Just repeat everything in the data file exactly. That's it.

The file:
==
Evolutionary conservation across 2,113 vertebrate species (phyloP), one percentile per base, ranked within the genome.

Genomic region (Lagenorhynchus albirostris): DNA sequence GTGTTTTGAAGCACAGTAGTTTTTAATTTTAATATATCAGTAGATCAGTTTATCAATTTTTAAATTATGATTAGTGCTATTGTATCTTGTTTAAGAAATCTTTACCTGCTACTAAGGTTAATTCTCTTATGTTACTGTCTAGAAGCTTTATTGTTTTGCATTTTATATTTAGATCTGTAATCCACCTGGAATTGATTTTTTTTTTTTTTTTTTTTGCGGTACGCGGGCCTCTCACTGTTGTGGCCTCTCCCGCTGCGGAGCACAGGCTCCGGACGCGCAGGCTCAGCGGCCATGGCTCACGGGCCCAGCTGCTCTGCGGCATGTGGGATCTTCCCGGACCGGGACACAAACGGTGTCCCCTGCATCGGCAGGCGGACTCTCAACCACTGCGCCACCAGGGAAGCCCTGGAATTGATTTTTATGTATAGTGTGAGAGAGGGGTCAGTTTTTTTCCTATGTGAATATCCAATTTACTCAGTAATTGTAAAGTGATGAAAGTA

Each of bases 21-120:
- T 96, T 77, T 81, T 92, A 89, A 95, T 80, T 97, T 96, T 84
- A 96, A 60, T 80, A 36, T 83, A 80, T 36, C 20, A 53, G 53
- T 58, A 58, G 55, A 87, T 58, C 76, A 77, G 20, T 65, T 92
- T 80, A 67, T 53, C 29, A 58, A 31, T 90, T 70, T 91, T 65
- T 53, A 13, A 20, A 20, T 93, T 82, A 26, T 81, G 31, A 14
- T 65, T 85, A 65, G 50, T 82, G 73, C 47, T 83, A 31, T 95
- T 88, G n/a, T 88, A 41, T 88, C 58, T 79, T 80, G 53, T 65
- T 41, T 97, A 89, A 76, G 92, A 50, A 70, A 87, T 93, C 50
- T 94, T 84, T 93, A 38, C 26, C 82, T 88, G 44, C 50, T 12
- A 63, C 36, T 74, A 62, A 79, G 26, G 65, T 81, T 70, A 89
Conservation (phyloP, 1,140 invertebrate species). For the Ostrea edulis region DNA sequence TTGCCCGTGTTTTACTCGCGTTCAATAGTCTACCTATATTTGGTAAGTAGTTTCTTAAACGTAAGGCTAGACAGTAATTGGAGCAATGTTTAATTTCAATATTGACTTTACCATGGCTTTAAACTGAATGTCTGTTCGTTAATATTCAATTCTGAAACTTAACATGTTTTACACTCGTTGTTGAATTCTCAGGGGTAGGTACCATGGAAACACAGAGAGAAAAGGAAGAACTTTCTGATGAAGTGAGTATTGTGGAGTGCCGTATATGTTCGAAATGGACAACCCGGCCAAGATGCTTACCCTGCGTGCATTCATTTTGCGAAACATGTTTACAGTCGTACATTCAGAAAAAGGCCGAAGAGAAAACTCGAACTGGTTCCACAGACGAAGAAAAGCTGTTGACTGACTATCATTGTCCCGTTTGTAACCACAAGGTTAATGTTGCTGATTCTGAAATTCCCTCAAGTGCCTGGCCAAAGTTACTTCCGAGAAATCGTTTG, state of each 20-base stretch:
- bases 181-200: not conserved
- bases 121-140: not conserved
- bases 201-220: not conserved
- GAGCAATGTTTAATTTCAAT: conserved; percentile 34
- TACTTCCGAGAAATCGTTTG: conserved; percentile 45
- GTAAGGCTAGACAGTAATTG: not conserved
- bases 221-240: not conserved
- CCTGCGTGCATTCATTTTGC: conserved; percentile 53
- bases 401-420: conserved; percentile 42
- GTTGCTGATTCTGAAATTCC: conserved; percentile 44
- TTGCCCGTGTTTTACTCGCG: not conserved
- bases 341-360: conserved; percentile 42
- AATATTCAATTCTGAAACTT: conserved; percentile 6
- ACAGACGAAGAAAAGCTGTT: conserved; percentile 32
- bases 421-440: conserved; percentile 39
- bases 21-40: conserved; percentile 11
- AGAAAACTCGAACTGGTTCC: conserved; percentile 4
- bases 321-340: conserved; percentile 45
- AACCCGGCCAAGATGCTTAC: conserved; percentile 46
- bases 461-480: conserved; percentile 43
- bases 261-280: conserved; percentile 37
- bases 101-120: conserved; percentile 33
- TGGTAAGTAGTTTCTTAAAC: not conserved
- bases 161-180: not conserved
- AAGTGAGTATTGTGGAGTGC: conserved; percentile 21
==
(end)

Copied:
Evolutionary conservation across 2,113 vertebrate species (phyloP), one percentile per base, ranked within the genome.

Genomic region (Lagenorhynchus albirostris): DNA sequence GTGTTTTGAAGCACAGTAGTTTTTAATTTTAATATATCAGTAGATCAGTTTATCAATTTTTAAATTATGATTAGTGCTATTGTATCTTGTTTAAGAAATCTTTACCTGCTACTAAGGTTAATTCTCTTATGTTACTGTCTAGAAGCTTTATTGTTTTGCATTTTATATTTAGATCTGTAATCCACCTGGAATTGATTTTTTTTTTTTTTTTTTTTGCGGTACGCGGGCCTCTCACTGTTGTGGCCTCTCCCGCTGCGGAGCACAGGCTCCGGACGCGCAGGCTCAGCGGCCATGGCTCACGGGCCCAGCTGCTCTGCGGCATGTGGGATCTTCCCGGACCGGGACACAAACGGTGTCCCCTGCATCGGCAGGCGGACTCTCAACCACTGCGCCACCAGGGAAGCCCTGGAATTGATTTTTATGTATAGTGTGAGAGAGGGGTCAGTTTTTTTCCTATGTGAATATCCAATTTACTCAGTAATTGTAAAGTGATGAAAGTA

Each of bases 21-120:
- T 96, T 77, T 81, T 92, A 89, A 95, T 80, T 97, T 96, T 84
- A 96, A 60, T 80, A 36, T 83, A 80, T 36, C 20, A 53, G 53
- T 58, A 58, G 55, A 87, T 58, C 76, A 77, G 20, T 65, T 92
- T 80, A 67, T 53, C 29, A 58, A 31, T 90, T 70, T 91, T 65
- T 53, A 13, A 20, A 20, T 93, T 82, A 26, T 81, G 31, A 14
- T 65, T 85, A 65, G 50, T 82, G 73, C 47, T 83, A 31, T 95
- T 88, G n/a, T 88, A 41, T 88, C 58, T 79, T 80, G 53, T 65
- T 41, T 97, A 89, A 76, G 92, A 50, A 70, A 87, T 93, C 50
- T 94, T 84, T 93, A 38, C 26, C 82, T 88, G 44, C 50, T 12
- A 63, C 36, T 74, A 62, A 79, G 26, G 65, T 81, T 70, A 89
Conservation (phyloP, 1,140 invertebrate species). For the Ostrea edulis region DNA sequence TTGCCCGTGTTTTACTCGCGTTCAATAGTCTACCTATATTTGGTAAGTAGTTTCTTAAACGTAAGGCTAGACAGTAATTGGAGCAATGTTTAATTTCAATATTGACTTTACCATGGCTTTAAACTGAATGTCTGTTCGTTAATATTCAATTCTGAAACTTAACATGTTTTACACTCGTTGTTGAATTCTCAGGGGTAGGTACCATGGAAACACAGAGAGAAAAGGAAGAACTTTCTGATGAAGTGAGTATTGTGGAGTGCCGTATATGTTCGAAATGGACAACCCGGCCAAGATGCTTACCCTGCGTGCATTCATTTTGCGAAACATGTTTACAGTCGTACATTCAGAAAAAGGCCGAAGAGAAAACTCGAACTGGTTCCACAGACGAAGAAAAGCTGTTGACTGACTATCATTGTCCCGTTTGTAACCACAAGGTTAATGTTGCTGATTCTGAAATTCCCTCAAGTGCCTGGCCAAAGTTACTTCCGAGAAATCGTTTG, state of each 20-base stretch:
- bases 181-200: not conserved
- bases 121-140: not conserved
- bases 201-220: not conserved
- GAGCAATGTTTAATTTCAAT: conserved; percentile 34
- TACTTCCGAGAAATCGTTTG: conserved; percentile 45
- GTAAGGCTAGACAGTAATTG: not conserved
- bases 221-240: not conserved
- CCTGCGTGCATTCATTTTGC: conserved; percentile 53
- bases 401-420: conserved; percentile 42
- GTTGCTGATTCTGAAATTCC: conserved; percentile 44
- TTGCCCGTGTTTTACTCGCG: not conserved
- bases 341-360: conserved; percentile 42
- AATATTCAATTCTGAAACTT: conserved; percentile 6
- ACAGACGAAGAAAAGCTGTT: conserved; percentile 32
- bases 421-440: conserved; percentile 39
- bases 21-40: conserved; percentile 11
- AGAAAACTCGAACTGGTTCC: conserved; percentile 4
- bases 321-340: conserved; percentile 45
- AACCCGGCCAAGATGCTTAC: conserved; percentile 46
- bases 461-480: conserved; percentile 43
- bases 261-280: conserved; percentile 37
- bases 101-120: conserved; percentile 33
- TGGTAAGTAGTTTCTTAAAC: not conserved
- bases 161-180: not conserved
- AAGTGAGTATTGTGGAGTGC: conserved; percentile 21